'Translators'..but, well that's exactly what is already happening,
that's how we got to this conversation, people who previously had
nothing to do with Translations seeing a problem which affected the
Project as a whole and, instead of ranting on mailinglists, making
actual practical attempts to step up to fix it. So yes, I'm actually
quite happy to see steps towards my ideal world.

That said, I do not give the Weblate team a pass for failing to
communicate effectively before their work became apparent, but I have
nothing but praise for their communication since, and their mindset,
seeing a problem and trying their best to fix it, and not avoiding the
problem with excuses like "we're not translators" or "this idea goes
against established processes"

And one final thought on the matter of 'respect'

I respect all of the work that all of our Translators have done in the
past and in previous releases. It has helped openSUSE be established
as a distribution that is known for it's very broad localisation,
which is a very important thing for wide scale adoption around the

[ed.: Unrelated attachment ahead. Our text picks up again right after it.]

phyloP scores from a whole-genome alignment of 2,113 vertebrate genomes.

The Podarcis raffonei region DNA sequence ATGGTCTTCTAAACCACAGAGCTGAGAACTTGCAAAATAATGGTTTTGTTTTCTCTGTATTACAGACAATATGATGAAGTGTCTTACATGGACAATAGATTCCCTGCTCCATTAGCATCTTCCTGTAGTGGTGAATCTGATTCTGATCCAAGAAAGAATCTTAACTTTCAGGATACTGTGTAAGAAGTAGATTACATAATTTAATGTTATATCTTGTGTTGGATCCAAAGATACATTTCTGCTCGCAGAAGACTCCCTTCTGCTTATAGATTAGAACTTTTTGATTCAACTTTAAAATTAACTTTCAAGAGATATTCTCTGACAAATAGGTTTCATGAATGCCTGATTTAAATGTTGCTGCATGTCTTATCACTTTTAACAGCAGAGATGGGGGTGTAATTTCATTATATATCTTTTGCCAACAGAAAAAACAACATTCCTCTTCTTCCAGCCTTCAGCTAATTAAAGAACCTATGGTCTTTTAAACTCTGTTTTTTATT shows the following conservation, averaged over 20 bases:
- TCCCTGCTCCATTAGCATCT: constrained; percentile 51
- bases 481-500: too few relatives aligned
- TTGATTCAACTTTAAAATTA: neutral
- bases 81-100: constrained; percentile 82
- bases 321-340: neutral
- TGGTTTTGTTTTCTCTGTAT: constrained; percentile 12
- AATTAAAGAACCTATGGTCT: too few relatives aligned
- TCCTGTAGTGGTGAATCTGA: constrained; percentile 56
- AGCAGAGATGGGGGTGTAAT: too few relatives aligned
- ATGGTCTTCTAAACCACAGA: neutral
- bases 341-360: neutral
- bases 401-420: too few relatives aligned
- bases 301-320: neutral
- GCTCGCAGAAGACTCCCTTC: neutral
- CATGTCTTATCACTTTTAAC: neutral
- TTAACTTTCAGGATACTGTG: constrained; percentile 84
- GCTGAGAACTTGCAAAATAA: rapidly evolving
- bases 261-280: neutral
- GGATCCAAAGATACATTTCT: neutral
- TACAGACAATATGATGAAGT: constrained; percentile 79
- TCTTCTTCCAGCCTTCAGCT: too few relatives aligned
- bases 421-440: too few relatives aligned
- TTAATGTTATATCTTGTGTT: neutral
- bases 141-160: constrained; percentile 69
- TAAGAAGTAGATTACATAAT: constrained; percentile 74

world

But when the mindset of some of our translation team is as I've
described above, resistant to change, 'us vs them', and quite happy
with the concept of living behind a wall and throwing contributions
over it every now and again, that respect is eroded.

But to be totally blunt, I'd actually look totally past that, if the
_output_ of the translation team was effective. If we had half-decent
translations of our two distributions, Tumbleweed or Leap, I'd be
happy, because ultimately I care more about the actual results from
contributions more than I worry about the mindset and method taken to
get those results (ie. If it works, sure, I'll take it)

But, those of you who have that mindset, do not have the results to
back it up. And so, yes, it's a sad but honest fact that my respect
for those who carry that mindset is decreasing. And it will continue
to be as long as that mindset, and the behaviour it engenders
continues.

So please, take a step back, and (to blatantly butcher a great man's
words), ask not what your Project should do for you, ask what you
should do for your Project.